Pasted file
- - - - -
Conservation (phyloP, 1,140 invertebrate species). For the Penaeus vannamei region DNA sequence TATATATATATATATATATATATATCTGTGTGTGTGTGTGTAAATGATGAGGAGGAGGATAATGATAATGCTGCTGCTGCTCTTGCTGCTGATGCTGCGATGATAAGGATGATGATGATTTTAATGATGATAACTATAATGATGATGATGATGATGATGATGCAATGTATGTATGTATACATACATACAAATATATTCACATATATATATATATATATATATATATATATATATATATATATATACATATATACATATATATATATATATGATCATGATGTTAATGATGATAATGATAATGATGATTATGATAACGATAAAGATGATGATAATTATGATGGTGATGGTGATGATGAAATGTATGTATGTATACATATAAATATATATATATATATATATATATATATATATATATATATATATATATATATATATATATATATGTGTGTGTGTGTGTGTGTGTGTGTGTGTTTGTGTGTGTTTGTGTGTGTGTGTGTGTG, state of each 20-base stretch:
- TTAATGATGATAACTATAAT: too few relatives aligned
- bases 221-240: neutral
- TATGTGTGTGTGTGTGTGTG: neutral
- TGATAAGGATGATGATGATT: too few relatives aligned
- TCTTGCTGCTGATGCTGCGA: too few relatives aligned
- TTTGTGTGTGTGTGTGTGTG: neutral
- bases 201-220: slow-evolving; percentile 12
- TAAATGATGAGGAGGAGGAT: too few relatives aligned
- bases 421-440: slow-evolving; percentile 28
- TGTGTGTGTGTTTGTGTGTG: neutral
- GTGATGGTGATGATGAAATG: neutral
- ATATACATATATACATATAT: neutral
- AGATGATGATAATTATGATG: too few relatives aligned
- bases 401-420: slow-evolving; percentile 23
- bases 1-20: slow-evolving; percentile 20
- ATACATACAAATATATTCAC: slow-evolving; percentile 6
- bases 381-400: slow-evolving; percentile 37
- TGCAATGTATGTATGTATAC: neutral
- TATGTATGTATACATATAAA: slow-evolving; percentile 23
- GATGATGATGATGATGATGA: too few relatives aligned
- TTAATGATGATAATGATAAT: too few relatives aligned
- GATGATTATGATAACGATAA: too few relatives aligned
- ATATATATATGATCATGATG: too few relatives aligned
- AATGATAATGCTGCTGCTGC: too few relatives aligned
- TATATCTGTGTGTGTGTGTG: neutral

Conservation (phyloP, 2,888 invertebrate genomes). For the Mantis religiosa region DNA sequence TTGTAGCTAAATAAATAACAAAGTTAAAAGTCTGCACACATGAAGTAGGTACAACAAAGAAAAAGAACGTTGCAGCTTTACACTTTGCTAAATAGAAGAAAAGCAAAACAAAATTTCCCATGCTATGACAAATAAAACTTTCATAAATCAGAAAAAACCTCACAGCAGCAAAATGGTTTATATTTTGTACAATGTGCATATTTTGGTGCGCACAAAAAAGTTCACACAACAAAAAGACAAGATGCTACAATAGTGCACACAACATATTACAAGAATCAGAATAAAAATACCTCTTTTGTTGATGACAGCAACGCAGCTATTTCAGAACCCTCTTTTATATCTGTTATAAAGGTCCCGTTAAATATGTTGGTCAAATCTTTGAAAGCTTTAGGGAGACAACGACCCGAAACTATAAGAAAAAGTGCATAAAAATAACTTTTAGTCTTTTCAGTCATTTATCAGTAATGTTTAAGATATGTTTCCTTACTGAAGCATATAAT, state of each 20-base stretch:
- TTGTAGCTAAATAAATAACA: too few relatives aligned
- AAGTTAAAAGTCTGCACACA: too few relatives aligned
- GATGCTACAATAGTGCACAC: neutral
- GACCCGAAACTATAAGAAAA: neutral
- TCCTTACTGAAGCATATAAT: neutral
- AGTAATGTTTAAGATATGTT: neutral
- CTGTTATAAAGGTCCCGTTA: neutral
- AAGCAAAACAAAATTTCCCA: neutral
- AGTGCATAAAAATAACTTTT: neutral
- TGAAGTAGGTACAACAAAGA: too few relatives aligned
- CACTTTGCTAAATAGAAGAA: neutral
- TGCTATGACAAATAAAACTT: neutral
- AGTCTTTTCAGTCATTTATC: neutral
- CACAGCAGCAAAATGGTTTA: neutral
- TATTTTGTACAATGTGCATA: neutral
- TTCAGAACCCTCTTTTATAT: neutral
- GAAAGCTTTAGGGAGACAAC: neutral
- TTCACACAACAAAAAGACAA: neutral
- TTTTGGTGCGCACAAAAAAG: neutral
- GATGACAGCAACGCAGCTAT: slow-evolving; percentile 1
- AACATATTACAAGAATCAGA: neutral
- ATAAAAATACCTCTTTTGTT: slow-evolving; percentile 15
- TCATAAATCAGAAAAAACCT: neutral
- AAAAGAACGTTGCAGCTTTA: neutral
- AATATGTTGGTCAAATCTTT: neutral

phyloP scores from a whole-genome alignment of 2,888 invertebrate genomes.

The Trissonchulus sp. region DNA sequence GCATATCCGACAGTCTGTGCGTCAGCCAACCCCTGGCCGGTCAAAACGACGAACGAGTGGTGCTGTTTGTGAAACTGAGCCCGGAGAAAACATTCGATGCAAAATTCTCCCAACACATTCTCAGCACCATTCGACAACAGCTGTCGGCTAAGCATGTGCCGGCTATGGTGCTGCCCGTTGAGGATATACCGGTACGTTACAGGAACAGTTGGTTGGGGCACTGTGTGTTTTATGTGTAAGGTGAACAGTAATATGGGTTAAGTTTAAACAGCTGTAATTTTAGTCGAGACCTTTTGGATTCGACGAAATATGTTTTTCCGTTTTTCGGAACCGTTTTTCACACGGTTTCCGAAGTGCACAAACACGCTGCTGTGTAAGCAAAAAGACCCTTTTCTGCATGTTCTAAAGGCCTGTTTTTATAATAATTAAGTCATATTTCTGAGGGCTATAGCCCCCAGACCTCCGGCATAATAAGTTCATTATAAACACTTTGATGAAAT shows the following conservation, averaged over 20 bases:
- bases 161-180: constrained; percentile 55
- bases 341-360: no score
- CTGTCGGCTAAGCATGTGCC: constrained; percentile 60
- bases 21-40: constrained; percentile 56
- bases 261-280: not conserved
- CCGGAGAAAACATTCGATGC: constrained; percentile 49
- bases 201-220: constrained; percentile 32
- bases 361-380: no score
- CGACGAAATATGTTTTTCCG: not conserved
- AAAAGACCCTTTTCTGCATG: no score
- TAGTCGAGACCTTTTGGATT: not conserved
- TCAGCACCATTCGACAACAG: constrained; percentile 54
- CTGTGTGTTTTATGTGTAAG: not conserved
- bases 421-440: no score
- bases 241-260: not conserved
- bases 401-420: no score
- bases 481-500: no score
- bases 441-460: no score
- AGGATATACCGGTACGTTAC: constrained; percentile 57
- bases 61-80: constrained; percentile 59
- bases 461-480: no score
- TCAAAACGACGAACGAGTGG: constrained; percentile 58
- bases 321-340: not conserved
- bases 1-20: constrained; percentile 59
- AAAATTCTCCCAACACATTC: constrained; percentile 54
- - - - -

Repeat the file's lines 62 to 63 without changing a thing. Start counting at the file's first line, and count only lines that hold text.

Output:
- bases 361-380: no score
- CGACGAAATATGTTTTTCCG: not conserved